A Day in the Life of a Celebrity Chiropractor, Part 2
An Interview with Dr James Stoxen, DC
Dynamic Chiropractic Magazine
March 11, 2008 Vol. 26, Issue 05
By Editorial Staff
With a growing list of clients that includes recording artists, actors and professional athletes, James Stoxen, DC, truly is a chiropractor to the stars. In part two of this exclusive interview, Dr. Stoxen shares his unique experiences from more than 125 tours with top entertainers and provides further insight into his challenging, yet rewarding career.
Do you have any preference in treating athletes, vs. recording artists or Broadway stars? What is your favorite type of work?
I consider it a privilege to walk into a stadium and meet someone I’ve idolized for years whose performances have shaped our culture. It feels good to be involved with someone you’ve grown up admiring.
However, elite athletes are very different because their physical health is so crucial to achieving performance levels that break records and win championships. There is tremendous personal satisfaction in working with athletes who have been considered over the hill, broken down or unranked. I have given them treatments to heal; nutrition advice to get the performance edge; and designed and implemented a program of strength and conditioning to increase their power, speed, agility, balance and coordination. My center, Team Doctors, has a complete private training center where many athletes have done their strength and conditioning training, which contributed to them winning a world title, or a national or world championship.
These athletes had the talent and the drive, but the state of their bodies and the nature of their training, diet and discipline held them back. I love to motivate them and I’m not afraid to tell them what they need to do to be a champion. Some of these athletes are so tough that even their trainers are too intimidated to talk to them the way they need to be. I am always challenging them in the training center. It gets them emotional and gets them going. On my way to work each morning, I send out motivating text messages, e-mails and calls reminding them about their training, to stay on their diet or just to work hard that day.
During competition, I spend time analyzing my athletes’ biomechanics to see what I can do to improve their performance. I’m strict with biomechanics in the training room, but never interfere with their athletic coaches or trainers on sports-specific technique. People have asked why I don’t set up a facility to train the athlete for the sport. That’s not my role. The coach sends them to me for treatment, strength training and conditioning, and I stay out of their areas.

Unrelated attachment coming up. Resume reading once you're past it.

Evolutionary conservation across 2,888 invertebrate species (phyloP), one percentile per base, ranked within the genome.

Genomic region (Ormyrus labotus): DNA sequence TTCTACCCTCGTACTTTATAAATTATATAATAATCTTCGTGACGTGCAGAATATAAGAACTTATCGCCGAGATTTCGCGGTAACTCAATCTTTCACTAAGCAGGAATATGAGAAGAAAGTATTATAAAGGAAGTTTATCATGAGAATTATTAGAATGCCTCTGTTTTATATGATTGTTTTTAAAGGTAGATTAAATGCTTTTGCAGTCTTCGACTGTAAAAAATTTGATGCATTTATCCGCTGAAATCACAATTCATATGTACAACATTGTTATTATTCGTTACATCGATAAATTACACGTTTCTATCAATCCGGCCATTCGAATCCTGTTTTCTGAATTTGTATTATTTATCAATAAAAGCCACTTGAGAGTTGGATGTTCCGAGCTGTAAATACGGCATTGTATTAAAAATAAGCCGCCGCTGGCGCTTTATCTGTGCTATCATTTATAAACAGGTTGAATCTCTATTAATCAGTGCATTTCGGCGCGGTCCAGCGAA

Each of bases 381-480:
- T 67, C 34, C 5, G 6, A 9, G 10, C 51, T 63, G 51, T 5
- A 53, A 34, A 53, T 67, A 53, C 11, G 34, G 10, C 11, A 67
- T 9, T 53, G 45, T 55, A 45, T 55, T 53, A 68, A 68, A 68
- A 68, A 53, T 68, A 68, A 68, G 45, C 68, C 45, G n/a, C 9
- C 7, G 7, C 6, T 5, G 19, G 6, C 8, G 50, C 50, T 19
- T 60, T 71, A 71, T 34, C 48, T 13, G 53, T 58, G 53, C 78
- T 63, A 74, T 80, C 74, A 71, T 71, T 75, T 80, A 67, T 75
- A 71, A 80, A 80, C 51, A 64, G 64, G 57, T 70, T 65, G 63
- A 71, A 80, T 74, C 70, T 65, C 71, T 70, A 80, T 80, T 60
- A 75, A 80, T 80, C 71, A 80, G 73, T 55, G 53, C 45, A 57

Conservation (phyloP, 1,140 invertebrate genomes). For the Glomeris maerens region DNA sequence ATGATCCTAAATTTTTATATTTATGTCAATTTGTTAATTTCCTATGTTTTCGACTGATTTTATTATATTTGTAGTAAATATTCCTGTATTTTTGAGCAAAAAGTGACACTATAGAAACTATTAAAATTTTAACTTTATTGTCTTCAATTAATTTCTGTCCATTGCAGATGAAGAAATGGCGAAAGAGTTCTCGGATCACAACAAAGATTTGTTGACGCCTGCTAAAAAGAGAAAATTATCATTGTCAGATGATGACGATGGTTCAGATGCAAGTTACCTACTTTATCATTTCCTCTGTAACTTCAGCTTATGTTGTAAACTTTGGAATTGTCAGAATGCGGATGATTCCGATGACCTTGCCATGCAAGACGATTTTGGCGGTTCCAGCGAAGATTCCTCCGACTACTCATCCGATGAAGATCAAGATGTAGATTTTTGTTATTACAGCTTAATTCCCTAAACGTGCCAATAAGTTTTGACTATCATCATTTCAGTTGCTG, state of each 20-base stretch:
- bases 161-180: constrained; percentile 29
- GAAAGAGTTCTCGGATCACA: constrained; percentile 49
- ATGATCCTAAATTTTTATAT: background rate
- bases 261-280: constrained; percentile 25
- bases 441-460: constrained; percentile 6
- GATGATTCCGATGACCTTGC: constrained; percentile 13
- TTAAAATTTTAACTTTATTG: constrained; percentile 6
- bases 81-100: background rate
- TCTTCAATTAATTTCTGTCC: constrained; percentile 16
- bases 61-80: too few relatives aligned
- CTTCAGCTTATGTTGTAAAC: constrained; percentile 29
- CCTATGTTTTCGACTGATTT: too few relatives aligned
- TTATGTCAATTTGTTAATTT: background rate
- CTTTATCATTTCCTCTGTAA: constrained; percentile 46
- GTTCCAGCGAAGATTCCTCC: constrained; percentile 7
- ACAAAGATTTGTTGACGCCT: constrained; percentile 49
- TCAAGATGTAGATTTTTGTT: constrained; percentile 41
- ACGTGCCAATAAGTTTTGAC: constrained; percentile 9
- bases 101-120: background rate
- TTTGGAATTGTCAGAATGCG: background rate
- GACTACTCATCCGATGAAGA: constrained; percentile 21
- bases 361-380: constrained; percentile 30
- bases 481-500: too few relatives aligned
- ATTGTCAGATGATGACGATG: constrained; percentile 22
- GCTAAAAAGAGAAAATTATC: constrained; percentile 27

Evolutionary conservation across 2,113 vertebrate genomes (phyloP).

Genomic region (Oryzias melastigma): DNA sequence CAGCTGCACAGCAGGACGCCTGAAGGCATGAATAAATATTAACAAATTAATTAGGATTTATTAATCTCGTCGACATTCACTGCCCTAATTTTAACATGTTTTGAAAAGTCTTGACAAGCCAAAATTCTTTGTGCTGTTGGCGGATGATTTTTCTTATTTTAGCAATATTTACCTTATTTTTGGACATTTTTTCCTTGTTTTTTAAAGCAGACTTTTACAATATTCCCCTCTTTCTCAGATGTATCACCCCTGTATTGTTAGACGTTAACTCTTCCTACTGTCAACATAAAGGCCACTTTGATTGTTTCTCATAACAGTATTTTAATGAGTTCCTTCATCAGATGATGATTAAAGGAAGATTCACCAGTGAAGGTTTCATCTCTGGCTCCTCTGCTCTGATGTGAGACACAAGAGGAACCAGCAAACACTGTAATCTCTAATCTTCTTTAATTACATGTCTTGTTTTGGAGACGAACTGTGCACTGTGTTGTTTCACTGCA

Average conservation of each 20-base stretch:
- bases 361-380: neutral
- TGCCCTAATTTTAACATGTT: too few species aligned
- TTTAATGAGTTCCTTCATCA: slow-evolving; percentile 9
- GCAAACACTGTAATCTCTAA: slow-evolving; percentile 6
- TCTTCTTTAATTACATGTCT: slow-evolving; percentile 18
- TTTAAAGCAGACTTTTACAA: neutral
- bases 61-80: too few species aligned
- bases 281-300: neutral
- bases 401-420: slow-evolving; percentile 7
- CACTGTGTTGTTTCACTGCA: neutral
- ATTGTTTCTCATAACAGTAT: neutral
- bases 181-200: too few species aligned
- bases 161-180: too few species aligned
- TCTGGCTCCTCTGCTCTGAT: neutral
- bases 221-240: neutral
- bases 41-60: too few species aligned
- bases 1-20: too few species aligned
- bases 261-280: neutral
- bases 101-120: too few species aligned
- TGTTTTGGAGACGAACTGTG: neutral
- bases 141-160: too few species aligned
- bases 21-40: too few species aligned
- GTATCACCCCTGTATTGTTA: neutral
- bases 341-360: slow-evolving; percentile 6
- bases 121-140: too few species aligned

Do you have any advice for chiropractors who would like to get involved in treating celebrities?
The biggest piece of advice I can give is that you can’t go in and wing it. There are chiropractors out there who do what I do. Like me, they have many years of experience and already know what to do and what not to do. You have to know what the appropriate treatment is, but there is a whole political and social element with which to contend. Celebrities and their handlers are accustomed to being “hit on” all the time by people who want something or just want to be around a celebrity for the fun of it. They are very quick to separate themselves from anyone they suspect is being too much of a “fan” or an “opportunist.”
These are the no-no’s: Don’t talk too much about yourself. Let your hands do the talking. Don’t ask a lot of questions outside of what is necessary to treat them. Don’t ever ask for autographs, pictures with them, signed photos, CDs, tickets or any other favors of any kind. If you do the work, you get paid. Don’t give care away or trade care for memorabilia. Don’t bring assistants. Don’t audition for them or hand them a book of your poems or your staff member’s latest CD. Your backstage pass is a “working” pass, so you are there to work. You only watch the show if the artist or management invites you.
Get there on time, stay out of the way, don’t hang in the halls gawking, never say “no,” say “please” and “thank you,” respect everyone, give “wow” treatments and go home satisfied you did all you could to help this road-weary cast and crew feel better.